Hurricane Matthew spins through the Caribbean on its way to Florida and South Carolina.

Hurricane Matthew spent Thursday evening churning along the East Coast, spewing powerful winds through Florida beach communities from Miami to Jacksonville. Friday morning the storm weakened slightly with winds of 120 mph. It is still the most powerful storm to strike Florida since Hurricane Wilma in 2005. Hurricane Hermine, a much weaker storm, impacted the state earlier this year.

Florida Gov. Rick Scott issued evacuation orders earlier in the week as Matthew left a trail of destruction through the Caribbean. More than 300 people died as the storm passed over Haiti. In the United States standards for preparations and response are set for governmental agencies, but how those standards are actually operationalized in practice vary. A  National Science Foundation study of the Miami-Dade Emergency Operations Center in Florida  is focusing on discerning the best practices engaged by this innovative organization that is highly familiar with such disasters.

Michael Prietula, a Professor of Information Systems and Operations Management at Goizueta Business School, is working in collaboration with Emory’s Office of Critical Event Preparedness and Response, the University of Notre Dame and the Miami-Dade Office of Emergency Management. The study has produced a “virtual operations center” modeling tool to investigate how public and private agencies exchange information and make decisions during times of crisis.

Prietula, like many Americans, has family in Florida. He has kept a close eye on Matthew. Besides providing more data on emergency responses, he said the storm brings its own unique challenges. If a hurricane moves across the state in a horizontal or diagonal path,  municipalities can lean on neighbors for support and supplies. However, Matthew is moving up the coast so, as Prietula puts it, there may be problems getting immediate  help from their neighboring communities.

“The overall goal for everyone is ensuring the safety and continuity of the community — everybody has a stake in the game,” he said. “The trick is how to prepare and execute actions that ensure that goal, this time within a major hurricane.  How communities (county, region, state or beyond) respond is a remarkably complex organizational task and demands the best of leadership.”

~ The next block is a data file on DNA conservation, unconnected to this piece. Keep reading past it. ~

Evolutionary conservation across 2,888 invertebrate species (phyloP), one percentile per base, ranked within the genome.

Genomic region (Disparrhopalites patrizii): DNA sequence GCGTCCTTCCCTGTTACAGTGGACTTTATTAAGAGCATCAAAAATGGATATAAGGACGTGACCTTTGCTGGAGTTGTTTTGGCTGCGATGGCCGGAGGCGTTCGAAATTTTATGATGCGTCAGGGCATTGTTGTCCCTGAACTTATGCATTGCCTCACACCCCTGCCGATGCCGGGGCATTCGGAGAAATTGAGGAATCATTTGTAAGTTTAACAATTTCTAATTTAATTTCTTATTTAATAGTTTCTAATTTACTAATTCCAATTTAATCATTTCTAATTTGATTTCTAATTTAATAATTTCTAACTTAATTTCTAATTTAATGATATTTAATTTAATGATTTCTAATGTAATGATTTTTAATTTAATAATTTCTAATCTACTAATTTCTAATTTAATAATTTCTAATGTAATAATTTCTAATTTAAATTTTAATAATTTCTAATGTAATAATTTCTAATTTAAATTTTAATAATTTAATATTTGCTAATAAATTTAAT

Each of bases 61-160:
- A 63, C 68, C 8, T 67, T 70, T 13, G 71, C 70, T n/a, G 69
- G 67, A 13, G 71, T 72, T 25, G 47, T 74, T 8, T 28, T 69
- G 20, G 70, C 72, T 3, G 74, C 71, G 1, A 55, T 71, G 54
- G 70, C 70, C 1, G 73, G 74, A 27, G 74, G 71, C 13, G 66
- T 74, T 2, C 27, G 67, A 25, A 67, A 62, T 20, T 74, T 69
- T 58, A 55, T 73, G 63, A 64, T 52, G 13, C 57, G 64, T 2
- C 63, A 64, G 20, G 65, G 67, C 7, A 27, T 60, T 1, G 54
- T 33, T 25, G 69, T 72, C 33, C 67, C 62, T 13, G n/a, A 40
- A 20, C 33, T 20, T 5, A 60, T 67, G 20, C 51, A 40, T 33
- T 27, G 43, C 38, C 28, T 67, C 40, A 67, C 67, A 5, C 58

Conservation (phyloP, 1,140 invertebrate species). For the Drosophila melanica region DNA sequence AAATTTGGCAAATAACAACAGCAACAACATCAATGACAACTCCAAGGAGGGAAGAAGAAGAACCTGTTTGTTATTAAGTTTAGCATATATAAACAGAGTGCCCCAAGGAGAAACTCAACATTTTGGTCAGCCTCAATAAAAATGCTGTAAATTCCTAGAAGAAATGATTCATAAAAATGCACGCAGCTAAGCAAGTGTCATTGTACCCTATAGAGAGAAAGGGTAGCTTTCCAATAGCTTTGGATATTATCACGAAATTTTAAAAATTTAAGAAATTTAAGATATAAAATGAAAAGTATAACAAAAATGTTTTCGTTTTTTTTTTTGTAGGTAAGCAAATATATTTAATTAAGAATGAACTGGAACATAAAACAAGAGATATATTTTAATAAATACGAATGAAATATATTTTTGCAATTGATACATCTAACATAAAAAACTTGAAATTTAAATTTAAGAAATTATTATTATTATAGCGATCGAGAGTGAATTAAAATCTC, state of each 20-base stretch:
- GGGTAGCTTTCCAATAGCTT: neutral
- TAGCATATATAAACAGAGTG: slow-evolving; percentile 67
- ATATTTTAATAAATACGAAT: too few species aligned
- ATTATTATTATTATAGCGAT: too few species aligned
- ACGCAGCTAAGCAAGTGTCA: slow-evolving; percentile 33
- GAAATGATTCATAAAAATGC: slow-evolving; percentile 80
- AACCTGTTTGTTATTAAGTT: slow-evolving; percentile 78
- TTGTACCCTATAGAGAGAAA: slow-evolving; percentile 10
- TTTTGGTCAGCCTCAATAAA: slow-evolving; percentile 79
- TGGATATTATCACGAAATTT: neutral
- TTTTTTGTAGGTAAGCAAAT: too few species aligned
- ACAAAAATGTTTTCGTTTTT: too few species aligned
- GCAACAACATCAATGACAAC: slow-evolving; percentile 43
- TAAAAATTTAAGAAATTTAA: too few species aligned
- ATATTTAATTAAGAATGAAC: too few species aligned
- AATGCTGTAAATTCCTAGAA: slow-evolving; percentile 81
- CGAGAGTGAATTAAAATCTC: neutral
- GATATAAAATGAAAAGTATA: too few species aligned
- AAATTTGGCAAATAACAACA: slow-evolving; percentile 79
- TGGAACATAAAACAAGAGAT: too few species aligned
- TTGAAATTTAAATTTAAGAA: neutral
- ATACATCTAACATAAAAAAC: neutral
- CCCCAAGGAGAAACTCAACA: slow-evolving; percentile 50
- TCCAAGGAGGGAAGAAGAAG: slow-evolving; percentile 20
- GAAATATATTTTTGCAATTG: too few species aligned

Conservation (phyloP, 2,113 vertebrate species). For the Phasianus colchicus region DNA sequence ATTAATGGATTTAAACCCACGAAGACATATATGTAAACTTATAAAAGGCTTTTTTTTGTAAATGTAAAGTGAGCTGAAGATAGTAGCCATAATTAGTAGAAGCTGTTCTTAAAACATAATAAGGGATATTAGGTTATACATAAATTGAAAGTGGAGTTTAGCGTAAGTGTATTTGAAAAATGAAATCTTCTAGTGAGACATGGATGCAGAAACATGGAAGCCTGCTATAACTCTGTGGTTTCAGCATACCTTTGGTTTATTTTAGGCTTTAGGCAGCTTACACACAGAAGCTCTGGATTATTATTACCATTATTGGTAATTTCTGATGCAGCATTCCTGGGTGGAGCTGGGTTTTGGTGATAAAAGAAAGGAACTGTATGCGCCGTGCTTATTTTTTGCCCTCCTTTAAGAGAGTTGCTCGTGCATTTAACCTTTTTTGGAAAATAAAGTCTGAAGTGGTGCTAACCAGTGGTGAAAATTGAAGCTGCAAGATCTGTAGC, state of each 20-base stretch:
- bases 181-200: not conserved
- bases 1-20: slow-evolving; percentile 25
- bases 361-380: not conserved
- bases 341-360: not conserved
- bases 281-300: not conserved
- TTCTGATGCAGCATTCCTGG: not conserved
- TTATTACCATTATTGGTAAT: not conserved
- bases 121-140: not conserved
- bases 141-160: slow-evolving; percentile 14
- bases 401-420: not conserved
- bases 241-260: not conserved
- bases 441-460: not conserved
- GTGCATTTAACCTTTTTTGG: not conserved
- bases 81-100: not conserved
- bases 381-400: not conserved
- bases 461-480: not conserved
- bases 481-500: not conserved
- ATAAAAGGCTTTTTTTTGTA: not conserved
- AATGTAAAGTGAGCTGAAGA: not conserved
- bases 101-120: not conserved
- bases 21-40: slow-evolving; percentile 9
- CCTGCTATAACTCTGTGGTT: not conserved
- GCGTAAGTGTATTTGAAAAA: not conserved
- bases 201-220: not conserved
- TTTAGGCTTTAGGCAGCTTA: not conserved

Prietula said hurricane strikes involve many risks — tornadoes, storm surges, flooding — which have cascading effects. Also, while weather forecasts aid in evacuation time, moving thousands — or millions — of people is incredibly difficult.

“Consider what must be done to prepare, mitigate, and recover from consequences of such threats,” he said. “Evacuations involve decisions across agencies.  When will the Department of Transportation raise the toll-gates? When will the county reverse traffic for evacuations? When will the governor declare a formal emergency that allows businesses to access insurance benefits and, thus, decide to close?”

The Miami area didn’t receive the brunt of Matthew’s impact, but decisions there can affect a larger region. Prietula said more than 60 agencies are represented in the Miami-Dade Emergency Operations Center. Businesses large and small play a vital role before, during and after a hurricane and will likely be called upon to aid in recovery along the coast.

“Public, private and voluntary organizations all need to communicate and coordinate,” he said. “A large part of managing responses to events is the acquisition and allocation of resources — food, police, emergency responders, and medicines. One of the most important general resources after a large scale event is the distribution of portable cash machines… And on it goes. Business participation is essential for all components, and the Emergency Operations Center is often the critical focal point for coordination of that participation”